door is hinged, allowing access to the drum interior.
The parabolic reflector is mounted on the rear door.
Signaling levers on both sides of the drum open and
close the shutters to permit signaling up to 15 words
The drum is mounted on the yoke with trunion
bearings so that the light can be elevated or depressed.
Locking clamps on the yoke secure the light in
elevation; locking clamps beneath the mounting
bracket lock the light in train.
There is very little to operating this type of light.
You can learn in a short time the proper procedure for
turning the lamp on and off, positioning it horizontally
or vertically, and operating the shutter. Train the
searchlight directly on the receiver in daytime, but not
at night, for it might blind the receiver and bridge
personnel. At night, train the searchlight slightly
under or above the receiver.
A remotely mounted rotary switch controls power
to the searchlight. To open the signaling shutters, use
pressure on the signaling lever to overcome spring
pressure. When you release pressure on the signaling
lever, the spring forces the shutters closed. Two leather
bumpers cushion the return of the signaling lever,
protecting the shutter from damage.
Do not keep the searchlight switched on longer
than necessary. When the searchlight is not in use, lock
it in the fore-and-aft position.
When the signal bridge is secured, as during
overhaul, searchlight lay-up maintenance should be
conducted according to the maintenance requirement
card (MRC); also, all tests and care and maintenance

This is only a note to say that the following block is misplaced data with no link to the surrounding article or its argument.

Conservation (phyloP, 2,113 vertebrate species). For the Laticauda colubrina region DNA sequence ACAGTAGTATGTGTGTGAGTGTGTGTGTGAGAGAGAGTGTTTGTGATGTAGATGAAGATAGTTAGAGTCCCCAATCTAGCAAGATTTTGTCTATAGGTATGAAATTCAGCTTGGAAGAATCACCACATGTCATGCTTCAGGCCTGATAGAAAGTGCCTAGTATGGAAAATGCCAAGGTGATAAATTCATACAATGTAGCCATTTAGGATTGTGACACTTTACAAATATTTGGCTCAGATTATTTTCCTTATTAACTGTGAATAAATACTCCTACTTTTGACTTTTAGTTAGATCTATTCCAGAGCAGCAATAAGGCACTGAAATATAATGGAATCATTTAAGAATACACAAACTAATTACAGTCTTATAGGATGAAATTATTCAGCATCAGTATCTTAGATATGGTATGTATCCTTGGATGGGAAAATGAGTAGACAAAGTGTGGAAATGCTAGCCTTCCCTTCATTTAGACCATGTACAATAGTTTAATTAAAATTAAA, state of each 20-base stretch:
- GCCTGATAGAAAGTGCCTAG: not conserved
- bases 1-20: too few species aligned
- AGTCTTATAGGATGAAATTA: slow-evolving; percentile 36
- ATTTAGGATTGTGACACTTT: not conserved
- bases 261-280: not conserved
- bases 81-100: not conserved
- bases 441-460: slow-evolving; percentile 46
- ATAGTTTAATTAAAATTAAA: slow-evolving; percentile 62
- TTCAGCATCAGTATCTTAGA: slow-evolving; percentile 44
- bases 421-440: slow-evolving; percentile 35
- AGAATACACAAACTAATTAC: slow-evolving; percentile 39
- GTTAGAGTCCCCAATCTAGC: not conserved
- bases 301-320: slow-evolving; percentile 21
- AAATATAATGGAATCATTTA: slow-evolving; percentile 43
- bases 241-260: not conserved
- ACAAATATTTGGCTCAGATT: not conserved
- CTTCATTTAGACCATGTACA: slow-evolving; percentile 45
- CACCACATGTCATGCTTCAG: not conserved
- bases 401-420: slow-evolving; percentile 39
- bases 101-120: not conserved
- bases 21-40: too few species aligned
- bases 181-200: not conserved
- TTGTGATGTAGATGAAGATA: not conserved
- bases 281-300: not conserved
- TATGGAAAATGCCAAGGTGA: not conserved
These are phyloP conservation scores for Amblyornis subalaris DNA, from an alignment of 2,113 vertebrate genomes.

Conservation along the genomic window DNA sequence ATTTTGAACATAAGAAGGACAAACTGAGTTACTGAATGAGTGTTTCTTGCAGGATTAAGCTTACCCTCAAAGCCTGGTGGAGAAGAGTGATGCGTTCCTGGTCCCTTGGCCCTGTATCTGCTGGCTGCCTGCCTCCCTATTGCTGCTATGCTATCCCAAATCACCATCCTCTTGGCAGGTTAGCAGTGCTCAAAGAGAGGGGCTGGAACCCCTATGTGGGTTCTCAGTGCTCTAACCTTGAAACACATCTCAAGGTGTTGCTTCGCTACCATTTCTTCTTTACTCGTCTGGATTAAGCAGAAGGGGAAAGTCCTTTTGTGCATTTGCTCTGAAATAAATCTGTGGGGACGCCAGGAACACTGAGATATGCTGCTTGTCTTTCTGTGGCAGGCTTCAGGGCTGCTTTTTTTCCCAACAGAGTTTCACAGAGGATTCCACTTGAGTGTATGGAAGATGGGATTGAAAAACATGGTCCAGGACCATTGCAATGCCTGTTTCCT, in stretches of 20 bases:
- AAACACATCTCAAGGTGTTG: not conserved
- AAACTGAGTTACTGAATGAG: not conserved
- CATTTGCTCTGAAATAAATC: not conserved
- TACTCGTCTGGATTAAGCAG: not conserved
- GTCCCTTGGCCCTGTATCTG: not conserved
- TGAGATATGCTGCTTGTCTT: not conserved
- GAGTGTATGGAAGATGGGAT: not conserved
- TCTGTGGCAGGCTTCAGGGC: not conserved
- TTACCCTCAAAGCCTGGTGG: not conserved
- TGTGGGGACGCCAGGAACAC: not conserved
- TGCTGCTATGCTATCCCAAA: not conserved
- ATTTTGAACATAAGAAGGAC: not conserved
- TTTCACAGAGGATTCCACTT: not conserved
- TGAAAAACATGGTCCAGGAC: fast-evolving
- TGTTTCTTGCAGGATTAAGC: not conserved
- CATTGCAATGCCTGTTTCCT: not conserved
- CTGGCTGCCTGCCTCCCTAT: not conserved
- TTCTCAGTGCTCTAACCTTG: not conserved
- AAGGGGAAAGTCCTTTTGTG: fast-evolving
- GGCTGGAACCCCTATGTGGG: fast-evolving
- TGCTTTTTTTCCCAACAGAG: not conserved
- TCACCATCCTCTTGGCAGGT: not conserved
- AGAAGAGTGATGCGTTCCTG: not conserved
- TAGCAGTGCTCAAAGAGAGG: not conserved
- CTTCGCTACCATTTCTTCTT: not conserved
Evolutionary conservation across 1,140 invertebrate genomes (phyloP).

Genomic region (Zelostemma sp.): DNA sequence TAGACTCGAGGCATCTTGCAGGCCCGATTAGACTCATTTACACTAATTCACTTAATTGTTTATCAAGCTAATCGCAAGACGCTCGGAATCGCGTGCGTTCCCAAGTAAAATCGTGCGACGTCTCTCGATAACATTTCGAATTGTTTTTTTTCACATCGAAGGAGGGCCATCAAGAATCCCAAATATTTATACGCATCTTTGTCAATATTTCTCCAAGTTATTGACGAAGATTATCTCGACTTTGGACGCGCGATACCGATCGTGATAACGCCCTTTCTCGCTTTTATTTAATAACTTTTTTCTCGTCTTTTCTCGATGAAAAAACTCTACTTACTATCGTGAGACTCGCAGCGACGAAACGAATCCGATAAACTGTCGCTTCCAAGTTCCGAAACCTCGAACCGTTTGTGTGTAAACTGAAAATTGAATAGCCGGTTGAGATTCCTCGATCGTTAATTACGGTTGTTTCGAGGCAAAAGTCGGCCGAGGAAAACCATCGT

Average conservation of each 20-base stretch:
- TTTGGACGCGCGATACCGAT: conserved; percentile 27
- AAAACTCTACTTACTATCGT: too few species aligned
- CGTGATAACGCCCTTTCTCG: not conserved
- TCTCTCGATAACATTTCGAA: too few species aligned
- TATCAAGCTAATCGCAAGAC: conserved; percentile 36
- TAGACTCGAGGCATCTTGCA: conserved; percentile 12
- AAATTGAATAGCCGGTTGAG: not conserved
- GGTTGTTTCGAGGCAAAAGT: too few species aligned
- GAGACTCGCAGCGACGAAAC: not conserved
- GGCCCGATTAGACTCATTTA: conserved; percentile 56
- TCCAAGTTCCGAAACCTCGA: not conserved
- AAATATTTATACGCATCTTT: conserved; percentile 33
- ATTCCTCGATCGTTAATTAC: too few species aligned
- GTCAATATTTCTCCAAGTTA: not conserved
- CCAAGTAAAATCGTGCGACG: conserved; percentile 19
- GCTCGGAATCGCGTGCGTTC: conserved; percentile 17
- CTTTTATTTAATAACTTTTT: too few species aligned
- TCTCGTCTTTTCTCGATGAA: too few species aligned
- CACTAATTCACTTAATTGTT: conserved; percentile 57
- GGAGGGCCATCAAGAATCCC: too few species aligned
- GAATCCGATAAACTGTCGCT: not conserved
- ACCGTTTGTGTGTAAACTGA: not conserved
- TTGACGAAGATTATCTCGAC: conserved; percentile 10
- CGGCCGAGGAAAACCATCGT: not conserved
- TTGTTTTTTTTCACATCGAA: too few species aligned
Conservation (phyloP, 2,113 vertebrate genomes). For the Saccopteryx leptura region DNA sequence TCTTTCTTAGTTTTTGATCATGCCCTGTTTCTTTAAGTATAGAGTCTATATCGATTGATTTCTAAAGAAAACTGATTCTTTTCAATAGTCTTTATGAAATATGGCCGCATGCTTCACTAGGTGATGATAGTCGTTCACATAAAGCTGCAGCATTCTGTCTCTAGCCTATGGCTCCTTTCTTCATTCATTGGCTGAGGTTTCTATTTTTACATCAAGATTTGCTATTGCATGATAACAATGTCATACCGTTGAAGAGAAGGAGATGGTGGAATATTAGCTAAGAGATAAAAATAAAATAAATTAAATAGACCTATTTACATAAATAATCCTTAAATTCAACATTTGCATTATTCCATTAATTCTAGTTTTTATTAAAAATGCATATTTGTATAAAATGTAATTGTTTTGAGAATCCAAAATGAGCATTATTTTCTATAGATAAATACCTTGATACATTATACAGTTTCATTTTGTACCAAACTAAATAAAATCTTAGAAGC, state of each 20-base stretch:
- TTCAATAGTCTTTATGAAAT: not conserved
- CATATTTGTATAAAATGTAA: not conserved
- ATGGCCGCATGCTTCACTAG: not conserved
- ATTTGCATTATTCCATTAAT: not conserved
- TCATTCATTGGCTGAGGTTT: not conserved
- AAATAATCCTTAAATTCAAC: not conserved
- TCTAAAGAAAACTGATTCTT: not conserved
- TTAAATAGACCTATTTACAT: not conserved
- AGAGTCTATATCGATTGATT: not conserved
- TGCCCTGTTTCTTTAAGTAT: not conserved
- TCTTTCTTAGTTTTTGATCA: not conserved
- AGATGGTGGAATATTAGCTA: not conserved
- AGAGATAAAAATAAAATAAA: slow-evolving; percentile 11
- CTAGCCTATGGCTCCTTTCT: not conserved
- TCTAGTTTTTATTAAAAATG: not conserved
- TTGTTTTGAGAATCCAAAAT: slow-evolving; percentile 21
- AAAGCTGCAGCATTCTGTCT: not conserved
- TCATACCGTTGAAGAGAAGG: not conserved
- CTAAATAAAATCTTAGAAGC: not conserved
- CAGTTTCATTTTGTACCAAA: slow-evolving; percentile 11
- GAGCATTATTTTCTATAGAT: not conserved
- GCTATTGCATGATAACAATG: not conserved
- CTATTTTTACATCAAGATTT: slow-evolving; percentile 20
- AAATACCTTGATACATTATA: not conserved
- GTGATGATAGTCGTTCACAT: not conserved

procedures should be performed before redeployment,
to ensure proper operation. During inclement weather,
place a protective canvas cover over lights not in use.
Maintain searchlights according to current MRCs.
Electrical contacts must be kept clean and bright.
Electrical leads should be checked daily and replaced
as soon as defects appear. Depending on the amount
of time they are used, moving parts such as trunion
bearings and stanchion sockets must be lubricated at
intervals. Shutter vane hinges and links should be
lubricated once a quarter, or more frequently if
required. Searchlights should be operated for a few
minutes after lubrication with the door glass and cover
removed to allow the lubricant to evaporate.
Screws and bolts should be checked for tightness
at regular intervals, particularly following the firing of
the ship's guns.
The two shutter stop screws should be adjusted at
regular intervals to take up the wear in the leather
bumpers. The leather bumper should just touch the
stop adjustment when the vanes are closed to prevent
The reflector should be cleaned quarterly and/or
when needed. Refer to your MRC for instructions on
cleaning the reflector.
Never paint a bearing surface or the working
member of any part of the light. Do not paint bolts,
locking nuts, or other parts accessing the interior. Do
not paint over nameplates, and keep oiling cups and
holes free of paint.
Replacing the lamp and focusing should be done
only by qualified Electrician's Mates unless a member
of the signal gang is qualified and authorized to do so.
12-INCH MERCURY-XENON ARC
The mercury-xenon arc searchlight uses a
1,000-watt mercury-xenon lamp. The searchlight is
provided with an automatic lamp-starting circuit.
Parts consist of a drum, back dome, signaling
shutter, mounting yoke, lamp, focusing device, starter
box, and ballast assembly. The automatic starting
circuit assembly is attached to the lower part of the
drum. A screening hood with various color filters is
A high-voltage, pulse-type circuit is used. When
the searchlight is turned on, the boost transformer
supplies 130 volts to the primary coil of the
transformer, which in turn provides a series of pulses
of approximately 50,000 volts generated by
high-frequency discharges through a spark gap.
When the main arc in the lamp is established, the
voltage to the primary coil of the transformer drops to
65 volts. This voltage is not high enough to cause the
secondary voltage of the transformer to break down
the spark gap. Thus, the high-voltage pulse to the lamp